In the past few years, I’ve become a fan of Michael Hyatt. I enjoy reading his blog and listening to his podcast – I learn so much! Today I followed a circuitous path to one of his blogs – The Benefits of Playing Full Out. In the post, he shares 3 ideas that reflect what “playing full out” looks like:
- Being fully present, undistracted by anything else.
- Stretching yourself, even if it makes you feel awkward or uncomfortable.
- Giving it your best effort, even when you are tired and want to quit.
After reading this short list, I reflected on my ability to “play full out” in my role as an educational leader. In what situations am I most inclined to play full out? When am I unmotivated to play full out? What are the barriers and how can I overcome them?
Like most things in life, our ability to be fully present, to stretch ourselves and to give our best has an ebb and flow. For me, energy and interest levels play a big part. Also, levels of synergy with other people I’m collaborating with. However, for the most effective leaders, low energy, lack of interest and being around unmotivated people are no excuse for not playing full out. Yes, we are human, and we will have days when we are not successful at overcoming those barriers. But the most effective leaders push through the barriers; they’re not always successful, but they keep pushing.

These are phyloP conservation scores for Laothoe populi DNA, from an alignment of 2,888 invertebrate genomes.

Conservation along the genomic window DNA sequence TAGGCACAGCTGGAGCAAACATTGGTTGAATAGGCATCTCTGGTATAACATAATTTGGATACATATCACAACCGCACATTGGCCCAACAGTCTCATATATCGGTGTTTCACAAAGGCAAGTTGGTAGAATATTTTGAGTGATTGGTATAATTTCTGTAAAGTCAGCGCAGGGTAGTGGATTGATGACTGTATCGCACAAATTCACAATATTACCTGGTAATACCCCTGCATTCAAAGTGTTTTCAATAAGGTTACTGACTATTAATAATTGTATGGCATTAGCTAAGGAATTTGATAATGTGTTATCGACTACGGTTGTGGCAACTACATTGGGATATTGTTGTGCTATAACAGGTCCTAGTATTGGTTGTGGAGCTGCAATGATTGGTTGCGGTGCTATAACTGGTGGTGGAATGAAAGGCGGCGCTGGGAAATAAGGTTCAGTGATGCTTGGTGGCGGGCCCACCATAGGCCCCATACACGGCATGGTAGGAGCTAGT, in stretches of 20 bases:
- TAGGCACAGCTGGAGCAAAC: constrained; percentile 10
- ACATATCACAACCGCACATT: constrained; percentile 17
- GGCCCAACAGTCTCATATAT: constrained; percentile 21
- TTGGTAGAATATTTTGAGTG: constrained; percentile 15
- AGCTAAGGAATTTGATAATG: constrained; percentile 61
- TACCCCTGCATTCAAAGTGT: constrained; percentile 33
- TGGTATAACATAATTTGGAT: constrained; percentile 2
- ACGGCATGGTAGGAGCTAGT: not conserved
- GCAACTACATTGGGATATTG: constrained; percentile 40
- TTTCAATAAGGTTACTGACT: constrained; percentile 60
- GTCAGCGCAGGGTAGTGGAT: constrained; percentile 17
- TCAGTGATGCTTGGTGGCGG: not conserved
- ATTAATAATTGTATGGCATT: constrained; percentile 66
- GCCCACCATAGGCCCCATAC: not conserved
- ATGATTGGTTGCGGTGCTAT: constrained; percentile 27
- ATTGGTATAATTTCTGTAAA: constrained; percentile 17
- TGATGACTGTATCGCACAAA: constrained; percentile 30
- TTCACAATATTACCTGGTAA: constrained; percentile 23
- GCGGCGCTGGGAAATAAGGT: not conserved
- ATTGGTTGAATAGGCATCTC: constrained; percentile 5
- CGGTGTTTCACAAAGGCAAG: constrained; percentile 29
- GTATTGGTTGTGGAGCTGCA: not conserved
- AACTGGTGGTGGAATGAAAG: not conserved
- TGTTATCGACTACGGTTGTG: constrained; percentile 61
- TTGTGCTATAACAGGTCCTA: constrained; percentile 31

This serendipitous learning experience (so common in the digital world) has reminded me that I need to be more self-aware of my “playing full out” behaviors. For every situation I find myself in, I need to ask:
- FOCUS: Am I fully present, engaging with the work at hand with a laser focus?
- LEARNING: How am I stretching myself to engage with the work at hand to grow and learn, but also help others grow and learn?
- GRIT: Am I sustaining my focus and learning despite physical and mental fatigue?
What do you see as the BENEFITS of playing full out? Why should we embrace it? How has it made a difference it what you have achieved as an educational leader? How do you make “playing full out” a part of your school culture?